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What is OxyContin


Oxycodone is an opiate that is prescribed for moderate to high pain relief associated with severe injuries, bursitis, dislocation, fractures, neuralgia, arthritis, lower back and cancer pain.  OxyContin, Perocet, Percodan, and Tylox are other trade names for Oxycodone products. Prescribed in tablet form, OxyContin is supposed to be taken orally to allow the controlled release of Oxycodone over a 12 hour period, making it the longest lasting pain reliever on the market.  As with most opioids, Oxycodone is highly addictive and has a high potential for abuse, thus it is classified by the Drug Enforcement Administration (DEA) as a Schedule II narcotic.

How is OxyContin abused?

Oxycontin is a very powerful time released medication that is to be taken under close supervision of a physician.  Using the drug without the supervision of a physician or for purposes other than its intended use can lead to serious and adverse consequences, including death from overdose.  When abused, tablets are crushed and snorted, chewed, injected or smoked.  If the pill is not taken in the prescribed manner, the Oxycodone is introduced all at once rather than a slow release as intended.  Within ten minutes, the effects are felt and last three to four hours.  Most individuals who abuse Oxycodone seek to gain euphoric effects, and avoid withdrawal symptoms associated with Oxycodone or heroin abstinence.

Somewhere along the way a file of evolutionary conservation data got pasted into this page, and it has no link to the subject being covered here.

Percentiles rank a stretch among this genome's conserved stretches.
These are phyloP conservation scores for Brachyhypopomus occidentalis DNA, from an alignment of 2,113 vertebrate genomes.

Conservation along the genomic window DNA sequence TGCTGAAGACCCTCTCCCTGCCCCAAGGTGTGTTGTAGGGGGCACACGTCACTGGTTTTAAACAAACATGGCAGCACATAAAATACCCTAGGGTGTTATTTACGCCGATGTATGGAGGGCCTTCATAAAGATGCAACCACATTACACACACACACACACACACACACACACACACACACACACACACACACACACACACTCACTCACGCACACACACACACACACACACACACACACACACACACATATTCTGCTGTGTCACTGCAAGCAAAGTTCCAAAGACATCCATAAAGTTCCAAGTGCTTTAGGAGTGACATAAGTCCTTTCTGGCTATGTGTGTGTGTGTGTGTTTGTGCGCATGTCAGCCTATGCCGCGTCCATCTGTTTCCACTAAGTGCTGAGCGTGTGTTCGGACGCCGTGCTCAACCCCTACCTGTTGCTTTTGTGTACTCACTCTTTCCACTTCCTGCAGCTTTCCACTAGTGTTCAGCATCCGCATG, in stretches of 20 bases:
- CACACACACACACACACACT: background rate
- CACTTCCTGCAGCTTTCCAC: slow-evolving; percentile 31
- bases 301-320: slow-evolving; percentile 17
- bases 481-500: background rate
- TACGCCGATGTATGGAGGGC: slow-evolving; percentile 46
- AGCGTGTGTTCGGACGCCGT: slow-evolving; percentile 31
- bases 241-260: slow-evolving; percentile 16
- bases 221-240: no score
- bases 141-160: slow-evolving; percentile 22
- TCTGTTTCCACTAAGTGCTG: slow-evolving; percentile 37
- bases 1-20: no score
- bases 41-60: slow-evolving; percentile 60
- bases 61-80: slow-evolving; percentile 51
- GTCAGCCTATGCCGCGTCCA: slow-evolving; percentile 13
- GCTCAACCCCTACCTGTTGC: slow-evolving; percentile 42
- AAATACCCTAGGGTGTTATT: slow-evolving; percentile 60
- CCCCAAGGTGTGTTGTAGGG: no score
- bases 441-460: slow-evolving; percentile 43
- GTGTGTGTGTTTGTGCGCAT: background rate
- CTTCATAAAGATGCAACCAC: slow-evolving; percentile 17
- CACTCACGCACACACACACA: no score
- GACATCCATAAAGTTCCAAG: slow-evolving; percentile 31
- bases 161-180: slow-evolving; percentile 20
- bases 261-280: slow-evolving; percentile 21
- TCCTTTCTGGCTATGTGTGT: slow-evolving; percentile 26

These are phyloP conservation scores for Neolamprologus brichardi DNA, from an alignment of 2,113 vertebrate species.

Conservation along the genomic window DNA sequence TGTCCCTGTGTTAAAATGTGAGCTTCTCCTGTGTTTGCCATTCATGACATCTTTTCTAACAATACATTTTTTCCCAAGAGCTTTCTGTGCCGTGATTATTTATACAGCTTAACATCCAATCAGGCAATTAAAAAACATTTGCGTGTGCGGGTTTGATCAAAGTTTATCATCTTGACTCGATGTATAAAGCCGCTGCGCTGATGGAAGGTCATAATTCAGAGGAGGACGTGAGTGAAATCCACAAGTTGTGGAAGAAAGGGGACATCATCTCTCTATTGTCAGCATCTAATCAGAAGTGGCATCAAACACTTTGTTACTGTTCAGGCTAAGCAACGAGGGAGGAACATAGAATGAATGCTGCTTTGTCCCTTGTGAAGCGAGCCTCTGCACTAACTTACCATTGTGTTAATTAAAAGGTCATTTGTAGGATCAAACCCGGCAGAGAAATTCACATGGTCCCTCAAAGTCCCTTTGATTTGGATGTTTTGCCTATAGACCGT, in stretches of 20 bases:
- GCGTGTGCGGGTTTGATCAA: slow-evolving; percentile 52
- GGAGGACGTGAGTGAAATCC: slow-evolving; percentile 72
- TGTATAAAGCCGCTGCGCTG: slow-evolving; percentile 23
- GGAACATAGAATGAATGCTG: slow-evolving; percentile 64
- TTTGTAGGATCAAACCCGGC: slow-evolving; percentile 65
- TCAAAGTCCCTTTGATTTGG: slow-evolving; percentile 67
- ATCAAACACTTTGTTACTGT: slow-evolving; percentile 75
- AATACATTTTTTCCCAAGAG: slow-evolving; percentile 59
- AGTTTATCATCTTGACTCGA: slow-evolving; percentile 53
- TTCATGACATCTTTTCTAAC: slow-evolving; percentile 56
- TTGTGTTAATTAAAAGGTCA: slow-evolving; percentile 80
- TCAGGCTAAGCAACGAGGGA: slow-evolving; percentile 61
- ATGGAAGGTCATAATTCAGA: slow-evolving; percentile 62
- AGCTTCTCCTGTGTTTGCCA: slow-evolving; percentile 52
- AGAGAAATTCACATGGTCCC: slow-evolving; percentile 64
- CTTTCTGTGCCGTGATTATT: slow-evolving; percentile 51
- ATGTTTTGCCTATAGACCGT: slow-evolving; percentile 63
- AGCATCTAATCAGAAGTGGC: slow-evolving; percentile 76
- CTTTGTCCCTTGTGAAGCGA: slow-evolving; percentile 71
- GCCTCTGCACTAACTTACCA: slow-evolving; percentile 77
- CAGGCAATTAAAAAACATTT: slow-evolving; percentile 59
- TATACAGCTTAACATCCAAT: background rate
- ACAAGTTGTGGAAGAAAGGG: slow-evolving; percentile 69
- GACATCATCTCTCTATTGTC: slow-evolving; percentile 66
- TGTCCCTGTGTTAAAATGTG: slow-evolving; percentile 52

Prescription Drug Abuse Facts and Misconceptions

  • Society has developed the belief that "PILLS" cure all and if it’s from the DRUG STORE, it must be SAFE and HARMLESS.
  • Teens feel using RX drugs to get high is "much safer" than street drugs, and because they are prescribed, ⅓ believe RX painkillers are not dangerous or addictive.
  • It is estimated that almost 30 million people used prescription drugs non-medically in 2009, and of those, 1.5 million were dependent on them.
  • Prescription drugs have become the second most abused illegal drug behind marijuana in juveniles ages 12-17 and most commonly abused among 12-13 year olds.
  • For the first time, there are just as many new abusers (12 and older) of prescription drugs as there are for marijuana.
  • Teens ages 12-17 have the second-highest annual rates of prescription drug abuse after young adults and are turning away from street drugs and using prescription drugs to get high.